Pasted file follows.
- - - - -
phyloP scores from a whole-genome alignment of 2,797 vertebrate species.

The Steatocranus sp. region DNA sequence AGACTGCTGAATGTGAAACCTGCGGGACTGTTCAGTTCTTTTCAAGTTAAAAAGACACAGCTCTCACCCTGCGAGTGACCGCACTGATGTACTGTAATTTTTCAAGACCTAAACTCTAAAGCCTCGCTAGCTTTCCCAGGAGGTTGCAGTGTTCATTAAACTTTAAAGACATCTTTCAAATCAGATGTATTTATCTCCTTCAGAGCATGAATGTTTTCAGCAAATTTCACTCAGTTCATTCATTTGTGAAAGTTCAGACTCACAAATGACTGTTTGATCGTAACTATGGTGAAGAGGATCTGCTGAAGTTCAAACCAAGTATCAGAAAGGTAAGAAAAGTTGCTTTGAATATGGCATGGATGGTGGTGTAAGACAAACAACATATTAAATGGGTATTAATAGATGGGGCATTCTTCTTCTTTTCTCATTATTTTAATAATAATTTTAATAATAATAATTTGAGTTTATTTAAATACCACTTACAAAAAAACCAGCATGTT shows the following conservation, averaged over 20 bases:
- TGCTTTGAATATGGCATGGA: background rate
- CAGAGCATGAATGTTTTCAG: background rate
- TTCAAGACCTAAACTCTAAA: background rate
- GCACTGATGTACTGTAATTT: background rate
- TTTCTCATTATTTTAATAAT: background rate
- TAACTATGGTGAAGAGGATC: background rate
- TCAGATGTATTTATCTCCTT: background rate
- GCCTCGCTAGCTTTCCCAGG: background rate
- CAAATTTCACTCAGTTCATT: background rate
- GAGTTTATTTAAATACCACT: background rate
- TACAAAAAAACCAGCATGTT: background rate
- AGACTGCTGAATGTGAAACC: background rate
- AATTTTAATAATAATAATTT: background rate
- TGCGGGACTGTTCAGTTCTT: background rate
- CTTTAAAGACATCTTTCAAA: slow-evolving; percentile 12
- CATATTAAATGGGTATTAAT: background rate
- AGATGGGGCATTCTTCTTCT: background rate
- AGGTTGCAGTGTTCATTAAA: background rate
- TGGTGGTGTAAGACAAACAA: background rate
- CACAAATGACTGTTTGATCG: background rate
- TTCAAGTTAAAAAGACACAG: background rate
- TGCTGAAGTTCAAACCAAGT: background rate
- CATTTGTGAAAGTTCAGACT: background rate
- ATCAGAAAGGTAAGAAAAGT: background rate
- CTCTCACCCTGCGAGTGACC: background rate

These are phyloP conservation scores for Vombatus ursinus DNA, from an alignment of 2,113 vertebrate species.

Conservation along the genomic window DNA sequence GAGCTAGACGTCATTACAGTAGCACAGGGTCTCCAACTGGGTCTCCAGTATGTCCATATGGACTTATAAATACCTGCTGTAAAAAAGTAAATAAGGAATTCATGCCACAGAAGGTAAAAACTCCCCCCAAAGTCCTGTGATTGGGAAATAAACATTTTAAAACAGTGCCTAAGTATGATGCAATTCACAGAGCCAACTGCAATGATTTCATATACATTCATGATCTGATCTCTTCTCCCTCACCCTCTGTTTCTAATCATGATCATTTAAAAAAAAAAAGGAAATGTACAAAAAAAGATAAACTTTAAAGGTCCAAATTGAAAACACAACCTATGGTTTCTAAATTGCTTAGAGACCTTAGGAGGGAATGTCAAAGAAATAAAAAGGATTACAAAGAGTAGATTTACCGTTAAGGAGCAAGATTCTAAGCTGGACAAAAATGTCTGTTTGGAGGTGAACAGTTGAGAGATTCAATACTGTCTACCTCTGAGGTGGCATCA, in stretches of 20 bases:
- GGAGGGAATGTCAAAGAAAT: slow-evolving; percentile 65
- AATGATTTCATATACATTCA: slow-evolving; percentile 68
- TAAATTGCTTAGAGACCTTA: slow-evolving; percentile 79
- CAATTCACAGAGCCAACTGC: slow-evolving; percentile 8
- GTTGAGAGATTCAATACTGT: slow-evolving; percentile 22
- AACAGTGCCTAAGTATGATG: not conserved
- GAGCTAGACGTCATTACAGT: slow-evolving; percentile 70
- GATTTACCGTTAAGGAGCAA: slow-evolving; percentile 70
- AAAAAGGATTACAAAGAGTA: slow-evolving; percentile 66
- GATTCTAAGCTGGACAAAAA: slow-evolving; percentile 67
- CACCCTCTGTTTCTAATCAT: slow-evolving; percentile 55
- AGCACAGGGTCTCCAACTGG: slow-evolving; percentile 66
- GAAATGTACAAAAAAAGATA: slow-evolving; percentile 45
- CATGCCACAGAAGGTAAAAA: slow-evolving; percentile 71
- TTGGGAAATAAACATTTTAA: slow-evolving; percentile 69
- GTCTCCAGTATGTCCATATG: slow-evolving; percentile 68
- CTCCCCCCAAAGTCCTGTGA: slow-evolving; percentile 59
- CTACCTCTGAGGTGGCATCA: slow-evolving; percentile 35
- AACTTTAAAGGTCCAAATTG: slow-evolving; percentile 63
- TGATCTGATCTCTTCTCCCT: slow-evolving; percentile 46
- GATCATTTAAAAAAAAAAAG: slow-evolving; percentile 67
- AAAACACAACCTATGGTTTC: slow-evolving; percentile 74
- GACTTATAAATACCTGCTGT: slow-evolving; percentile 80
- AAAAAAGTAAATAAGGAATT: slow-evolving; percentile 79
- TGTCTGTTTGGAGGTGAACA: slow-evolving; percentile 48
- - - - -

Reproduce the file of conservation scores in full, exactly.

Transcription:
phyloP scores from a whole-genome alignment of 2,797 vertebrate species.

The Steatocranus sp. region DNA sequence AGACTGCTGAATGTGAAACCTGCGGGACTGTTCAGTTCTTTTCAAGTTAAAAAGACACAGCTCTCACCCTGCGAGTGACCGCACTGATGTACTGTAATTTTTCAAGACCTAAACTCTAAAGCCTCGCTAGCTTTCCCAGGAGGTTGCAGTGTTCATTAAACTTTAAAGACATCTTTCAAATCAGATGTATTTATCTCCTTCAGAGCATGAATGTTTTCAGCAAATTTCACTCAGTTCATTCATTTGTGAAAGTTCAGACTCACAAATGACTGTTTGATCGTAACTATGGTGAAGAGGATCTGCTGAAGTTCAAACCAAGTATCAGAAAGGTAAGAAAAGTTGCTTTGAATATGGCATGGATGGTGGTGTAAGACAAACAACATATTAAATGGGTATTAATAGATGGGGCATTCTTCTTCTTTTCTCATTATTTTAATAATAATTTTAATAATAATAATTTGAGTTTATTTAAATACCACTTACAAAAAAACCAGCATGTT shows the following conservation, averaged over 20 bases:
- TGCTTTGAATATGGCATGGA: background rate
- CAGAGCATGAATGTTTTCAG: background rate
- TTCAAGACCTAAACTCTAAA: background rate
- GCACTGATGTACTGTAATTT: background rate
- TTTCTCATTATTTTAATAAT: background rate
- TAACTATGGTGAAGAGGATC: background rate
- TCAGATGTATTTATCTCCTT: background rate
- GCCTCGCTAGCTTTCCCAGG: background rate
- CAAATTTCACTCAGTTCATT: background rate
- GAGTTTATTTAAATACCACT: background rate
- TACAAAAAAACCAGCATGTT: background rate
- AGACTGCTGAATGTGAAACC: background rate
- AATTTTAATAATAATAATTT: background rate
- TGCGGGACTGTTCAGTTCTT: background rate
- CTTTAAAGACATCTTTCAAA: slow-evolving; percentile 12
- CATATTAAATGGGTATTAAT: background rate
- AGATGGGGCATTCTTCTTCT: background rate
- AGGTTGCAGTGTTCATTAAA: background rate
- TGGTGGTGTAAGACAAACAA: background rate
- CACAAATGACTGTTTGATCG: background rate
- TTCAAGTTAAAAAGACACAG: background rate
- TGCTGAAGTTCAAACCAAGT: background rate
- CATTTGTGAAAGTTCAGACT: background rate
- ATCAGAAAGGTAAGAAAAGT: background rate
- CTCTCACCCTGCGAGTGACC: background rate

These are phyloP conservation scores for Vombatus ursinus DNA, from an alignment of 2,113 vertebrate species.

Conservation along the genomic window DNA sequence GAGCTAGACGTCATTACAGTAGCACAGGGTCTCCAACTGGGTCTCCAGTATGTCCATATGGACTTATAAATACCTGCTGTAAAAAAGTAAATAAGGAATTCATGCCACAGAAGGTAAAAACTCCCCCCAAAGTCCTGTGATTGGGAAATAAACATTTTAAAACAGTGCCTAAGTATGATGCAATTCACAGAGCCAACTGCAATGATTTCATATACATTCATGATCTGATCTCTTCTCCCTCACCCTCTGTTTCTAATCATGATCATTTAAAAAAAAAAAGGAAATGTACAAAAAAAGATAAACTTTAAAGGTCCAAATTGAAAACACAACCTATGGTTTCTAAATTGCTTAGAGACCTTAGGAGGGAATGTCAAAGAAATAAAAAGGATTACAAAGAGTAGATTTACCGTTAAGGAGCAAGATTCTAAGCTGGACAAAAATGTCTGTTTGGAGGTGAACAGTTGAGAGATTCAATACTGTCTACCTCTGAGGTGGCATCA, in stretches of 20 bases:
- GGAGGGAATGTCAAAGAAAT: slow-evolving; percentile 65
- AATGATTTCATATACATTCA: slow-evolving; percentile 68
- TAAATTGCTTAGAGACCTTA: slow-evolving; percentile 79
- CAATTCACAGAGCCAACTGC: slow-evolving; percentile 8
- GTTGAGAGATTCAATACTGT: slow-evolving; percentile 22
- AACAGTGCCTAAGTATGATG: not conserved
- GAGCTAGACGTCATTACAGT: slow-evolving; percentile 70
- GATTTACCGTTAAGGAGCAA: slow-evolving; percentile 70
- AAAAAGGATTACAAAGAGTA: slow-evolving; percentile 66
- GATTCTAAGCTGGACAAAAA: slow-evolving; percentile 67
- CACCCTCTGTTTCTAATCAT: slow-evolving; percentile 55
- AGCACAGGGTCTCCAACTGG: slow-evolving; percentile 66
- GAAATGTACAAAAAAAGATA: slow-evolving; percentile 45
- CATGCCACAGAAGGTAAAAA: slow-evolving; percentile 71
- TTGGGAAATAAACATTTTAA: slow-evolving; percentile 69
- GTCTCCAGTATGTCCATATG: slow-evolving; percentile 68
- CTCCCCCCAAAGTCCTGTGA: slow-evolving; percentile 59
- CTACCTCTGAGGTGGCATCA: slow-evolving; percentile 35
- AACTTTAAAGGTCCAAATTG: slow-evolving; percentile 63
- TGATCTGATCTCTTCTCCCT: slow-evolving; percentile 46
- GATCATTTAAAAAAAAAAAG: slow-evolving; percentile 67
- AAAACACAACCTATGGTTTC: slow-evolving; percentile 74
- GACTTATAAATACCTGCTGT: slow-evolving; percentile 80
- AAAAAAGTAAATAAGGAATT: slow-evolving; percentile 79
- TGTCTGTTTGGAGGTGAACA: slow-evolving; percentile 48